In his Manx Radio interview with Phil Gawne on May 20 former health minister David Ashford says Dr Rosalind Ranson deserves ‘a great apology’ from the Isle of Man Government, but has declined to apologise himself because ‘there was nothing in the tribunals findings that actually questioned my behaviours towards Dr Ranson’.

Dr Ranson’s 202-page decision document seems to beg to differ with Mr Ashford’s selective memory.

For example, on page 23 Dr Ranson’s KC Mr Segal summarised the evidence of the minister as ‘practised and diplomatic seemingly guided by the principle of deniability of anything potentially inconvenient’; page 23 refers to the tribunal considering the evidence of the minister as ‘not always consistent or easy to support’; and page 42 sees letters of recommendation being sent to minister Ashford on behalf of Dr Ranson when he believed everything Kathryn Magson said against Dr Ranson.

Mr Ashford put a chief executive officer’s advice before a medical director regarding medical information which caused a delay in closing the borders.

Page 47 outlines an e-mail from Dr Ranson to Mr Ashford stating: ‘We have a window of opportunity at the moment as it is likely we will quickly reach a situation where we are choosing who should be ventilated’.

Page 50 sees Dr Ranson discussing these fears of the medical professionals with minister Ashford, and explained that ‘without significant controls in place, health and social care services might reach capacity’.

Page 51 sees the tribunal concluded from the evidence of minister Ashford that at least some of Dr Ranson’s concerns were justified (page 54).

Page 60 refers to ‘in contrast to what he had testified in cross-examination’, i.e. a change of story.

Page 63 states minister Ashford started the spread of the false unfounded ‘burn-out message of Dr Ranson’.

On page 66 Mr Ashford was to ask why a video of Dr Ranson’s did not go out, but ‘he never did provide any explanation’.

Page 70 states the tribunal was satisfied that minister Ashford did not want to hear directly from Dr Ranson, and Dr Allinson’s evidence was that he had asked about direct access and that ‘this request had been refused’ (page 71).

Page 107 states ‘Miss Magson gave the minister the (misleading) impression that the Complainant had failed to complete tasks in a timely manner leading to the minister reprimanding the Complainant saying this was ‘unacceptable’ when the Complainant was not at fault’.

Page 115 sees Mr. Ashford saying: ‘I do worry with the state of mind she’s in. We can’t have a presentation where officers are contradicting each other, the CM would finally be a cardiac case.’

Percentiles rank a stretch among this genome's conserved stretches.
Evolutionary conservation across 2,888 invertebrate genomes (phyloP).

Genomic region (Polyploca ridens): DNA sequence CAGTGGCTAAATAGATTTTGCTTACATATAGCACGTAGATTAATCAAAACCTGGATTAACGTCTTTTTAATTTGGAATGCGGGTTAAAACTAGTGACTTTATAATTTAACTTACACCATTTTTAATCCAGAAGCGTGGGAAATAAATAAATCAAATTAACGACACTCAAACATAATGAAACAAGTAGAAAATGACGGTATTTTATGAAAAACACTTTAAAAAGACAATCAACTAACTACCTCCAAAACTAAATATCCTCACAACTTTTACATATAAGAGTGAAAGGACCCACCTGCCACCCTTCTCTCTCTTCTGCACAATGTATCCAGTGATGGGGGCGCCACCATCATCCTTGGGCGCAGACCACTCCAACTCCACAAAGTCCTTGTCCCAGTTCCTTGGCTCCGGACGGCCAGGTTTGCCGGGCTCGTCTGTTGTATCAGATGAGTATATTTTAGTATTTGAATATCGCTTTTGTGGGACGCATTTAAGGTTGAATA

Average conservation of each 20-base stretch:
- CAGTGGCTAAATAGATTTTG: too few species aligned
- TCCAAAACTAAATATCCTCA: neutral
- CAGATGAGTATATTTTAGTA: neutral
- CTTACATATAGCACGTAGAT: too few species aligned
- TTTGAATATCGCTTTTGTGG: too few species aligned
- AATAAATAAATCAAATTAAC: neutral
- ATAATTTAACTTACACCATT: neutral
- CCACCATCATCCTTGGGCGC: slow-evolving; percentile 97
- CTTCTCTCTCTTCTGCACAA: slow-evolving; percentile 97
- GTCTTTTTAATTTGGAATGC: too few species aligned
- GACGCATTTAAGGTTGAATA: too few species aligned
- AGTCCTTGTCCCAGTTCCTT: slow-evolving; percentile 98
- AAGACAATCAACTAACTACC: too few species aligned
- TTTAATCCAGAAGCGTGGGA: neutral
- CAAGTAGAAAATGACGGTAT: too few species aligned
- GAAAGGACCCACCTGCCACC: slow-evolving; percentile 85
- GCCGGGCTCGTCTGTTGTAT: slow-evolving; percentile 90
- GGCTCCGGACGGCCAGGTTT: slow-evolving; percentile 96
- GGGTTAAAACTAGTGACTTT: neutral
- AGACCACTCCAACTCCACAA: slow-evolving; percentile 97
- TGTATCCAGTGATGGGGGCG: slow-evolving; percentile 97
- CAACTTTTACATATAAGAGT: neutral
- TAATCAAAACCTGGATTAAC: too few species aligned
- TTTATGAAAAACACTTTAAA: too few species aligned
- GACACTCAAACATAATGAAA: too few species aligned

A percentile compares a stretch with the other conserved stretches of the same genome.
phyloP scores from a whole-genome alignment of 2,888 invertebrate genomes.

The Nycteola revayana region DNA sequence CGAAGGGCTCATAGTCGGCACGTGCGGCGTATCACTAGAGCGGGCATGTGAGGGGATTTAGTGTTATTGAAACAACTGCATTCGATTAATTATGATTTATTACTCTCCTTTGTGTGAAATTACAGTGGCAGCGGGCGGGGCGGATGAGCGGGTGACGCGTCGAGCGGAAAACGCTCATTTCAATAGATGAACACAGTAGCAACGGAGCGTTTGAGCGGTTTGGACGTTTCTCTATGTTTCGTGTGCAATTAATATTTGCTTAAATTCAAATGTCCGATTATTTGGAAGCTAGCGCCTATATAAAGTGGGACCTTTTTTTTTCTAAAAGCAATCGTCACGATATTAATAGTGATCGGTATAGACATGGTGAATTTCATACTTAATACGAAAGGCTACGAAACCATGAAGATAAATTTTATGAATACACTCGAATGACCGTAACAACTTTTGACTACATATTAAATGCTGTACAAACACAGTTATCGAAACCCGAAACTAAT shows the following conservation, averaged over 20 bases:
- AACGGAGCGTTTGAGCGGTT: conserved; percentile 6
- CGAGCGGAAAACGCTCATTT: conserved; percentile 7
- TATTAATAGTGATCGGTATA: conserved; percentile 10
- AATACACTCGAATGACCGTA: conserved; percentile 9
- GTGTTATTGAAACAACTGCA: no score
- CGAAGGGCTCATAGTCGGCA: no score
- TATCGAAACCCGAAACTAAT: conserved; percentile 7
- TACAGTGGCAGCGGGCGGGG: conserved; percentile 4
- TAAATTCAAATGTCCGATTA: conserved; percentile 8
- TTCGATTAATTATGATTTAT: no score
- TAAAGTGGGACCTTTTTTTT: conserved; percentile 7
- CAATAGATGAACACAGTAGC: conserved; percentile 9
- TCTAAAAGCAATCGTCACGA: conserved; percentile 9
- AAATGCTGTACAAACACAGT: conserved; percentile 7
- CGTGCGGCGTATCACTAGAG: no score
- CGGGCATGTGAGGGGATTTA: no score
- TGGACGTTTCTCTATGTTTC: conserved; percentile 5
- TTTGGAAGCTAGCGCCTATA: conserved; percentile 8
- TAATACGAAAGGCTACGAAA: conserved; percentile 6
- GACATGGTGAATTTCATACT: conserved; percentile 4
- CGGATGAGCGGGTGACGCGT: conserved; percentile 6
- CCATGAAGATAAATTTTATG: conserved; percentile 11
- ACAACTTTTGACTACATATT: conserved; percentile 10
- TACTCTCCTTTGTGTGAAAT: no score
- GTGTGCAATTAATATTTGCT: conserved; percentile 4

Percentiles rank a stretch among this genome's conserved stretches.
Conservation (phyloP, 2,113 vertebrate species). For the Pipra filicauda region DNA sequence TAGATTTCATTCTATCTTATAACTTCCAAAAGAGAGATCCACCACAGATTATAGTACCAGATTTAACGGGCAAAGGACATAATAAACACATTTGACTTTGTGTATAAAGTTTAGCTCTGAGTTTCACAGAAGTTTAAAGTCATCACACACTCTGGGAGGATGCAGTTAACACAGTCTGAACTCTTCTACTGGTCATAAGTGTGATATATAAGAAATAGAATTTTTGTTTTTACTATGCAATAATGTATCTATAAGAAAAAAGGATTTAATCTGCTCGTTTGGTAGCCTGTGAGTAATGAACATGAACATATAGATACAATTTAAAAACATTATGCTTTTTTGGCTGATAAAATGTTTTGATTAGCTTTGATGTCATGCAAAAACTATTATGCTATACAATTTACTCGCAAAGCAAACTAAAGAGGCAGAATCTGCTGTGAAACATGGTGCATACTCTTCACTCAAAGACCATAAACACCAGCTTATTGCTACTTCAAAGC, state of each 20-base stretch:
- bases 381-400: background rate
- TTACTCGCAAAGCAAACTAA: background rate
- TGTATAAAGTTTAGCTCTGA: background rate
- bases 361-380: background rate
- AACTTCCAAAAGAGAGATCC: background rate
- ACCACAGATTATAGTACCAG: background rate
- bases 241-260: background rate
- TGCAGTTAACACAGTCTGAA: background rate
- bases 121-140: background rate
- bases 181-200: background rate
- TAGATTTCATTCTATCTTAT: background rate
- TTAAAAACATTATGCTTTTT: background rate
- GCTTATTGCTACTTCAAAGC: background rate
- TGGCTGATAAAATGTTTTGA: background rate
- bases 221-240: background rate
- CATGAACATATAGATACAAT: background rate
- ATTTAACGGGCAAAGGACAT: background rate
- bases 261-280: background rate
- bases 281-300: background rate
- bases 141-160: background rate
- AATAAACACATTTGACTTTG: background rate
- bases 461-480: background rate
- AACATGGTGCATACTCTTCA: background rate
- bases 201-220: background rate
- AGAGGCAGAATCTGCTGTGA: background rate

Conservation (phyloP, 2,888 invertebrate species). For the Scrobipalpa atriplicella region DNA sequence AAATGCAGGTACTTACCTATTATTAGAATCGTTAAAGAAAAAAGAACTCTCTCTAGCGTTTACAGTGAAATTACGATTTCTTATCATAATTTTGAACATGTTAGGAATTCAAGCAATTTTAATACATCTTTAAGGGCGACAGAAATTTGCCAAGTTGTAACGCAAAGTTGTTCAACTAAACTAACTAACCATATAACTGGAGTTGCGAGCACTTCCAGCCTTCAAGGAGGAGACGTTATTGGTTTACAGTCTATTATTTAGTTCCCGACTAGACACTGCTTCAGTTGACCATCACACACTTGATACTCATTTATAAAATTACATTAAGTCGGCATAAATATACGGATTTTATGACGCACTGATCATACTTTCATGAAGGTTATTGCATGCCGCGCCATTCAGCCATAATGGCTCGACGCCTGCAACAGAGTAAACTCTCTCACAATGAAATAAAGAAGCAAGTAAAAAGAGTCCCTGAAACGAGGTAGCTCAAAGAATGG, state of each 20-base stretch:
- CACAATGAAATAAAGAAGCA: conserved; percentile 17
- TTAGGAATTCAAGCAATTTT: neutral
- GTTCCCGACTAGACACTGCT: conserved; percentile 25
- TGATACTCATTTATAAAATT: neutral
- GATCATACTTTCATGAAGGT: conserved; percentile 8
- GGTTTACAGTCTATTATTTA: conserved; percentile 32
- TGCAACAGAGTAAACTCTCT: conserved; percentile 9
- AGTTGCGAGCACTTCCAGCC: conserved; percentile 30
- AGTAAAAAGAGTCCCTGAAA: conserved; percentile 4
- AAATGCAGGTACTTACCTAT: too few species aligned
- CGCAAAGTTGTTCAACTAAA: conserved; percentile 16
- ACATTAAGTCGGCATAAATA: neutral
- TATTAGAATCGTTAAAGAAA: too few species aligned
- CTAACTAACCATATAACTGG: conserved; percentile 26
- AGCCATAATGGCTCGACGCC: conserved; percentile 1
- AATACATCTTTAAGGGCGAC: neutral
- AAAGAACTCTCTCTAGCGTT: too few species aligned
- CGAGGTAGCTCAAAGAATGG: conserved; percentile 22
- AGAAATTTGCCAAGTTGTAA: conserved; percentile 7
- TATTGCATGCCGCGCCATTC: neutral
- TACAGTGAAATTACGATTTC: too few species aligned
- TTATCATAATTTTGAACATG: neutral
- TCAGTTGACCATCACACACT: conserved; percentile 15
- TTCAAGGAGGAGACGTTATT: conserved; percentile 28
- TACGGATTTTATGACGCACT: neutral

He was clearly not worried enough to enquire with Dr Ranson herself, and even saw fit to joke about his own line manager who had a stroke in September 2021.

Page 116 confirms minister Ashford had no direct dealings with Dr Ranson at this time ‘so as to judge her state of mind’.

Pages 144-145 evidence minister Ashford’s witness statement ‘made not a single favourable mention of Dr Ranson’, and yet this did not reflect his view to Dr Patricia Crellin writing ‘Rosalind is an exceptionally talented individual and having worked closely with her I have always found her to be professional’, and ‘I had a high regard for her’.

Mr Segal pointed out that, in effect, ‘this evidence disowned para 14’ of minister Ashford’s written statement.

Minister Ashford had also commented that Dr Ranson had been free to contact him, hence also contradicting the evidence of Dr Allinson.

The tribunal concluded the balance of evidence was that Dr Ranson was warned not to communicate with minister Ashford, despite Dr Ranson’s same status colleague Public Health Director Dr Ewart having direct access to him. None of this is ‘nothing’.

Mr Ashford’s behaviours towards Dr Ranson were most definitely questioned by the tribunal (despite him getting off lightly).

Whether Mr Ashford believes he is at fault or not, or was manipulated by the chief executive officer etc, he personally contributed to Dr Ranson’s hell.

Perhaps if Mr Ashford reacquainted himself with Dr Ranson’s report he may feel, in his own words, better able to ‘reflect on the behaviours that have actually been identified’, apologise to her, and drop the holier than thou re-writing of history.

Name and address supplied

This letter was first published in the Isle of Man Examiner of May 23.

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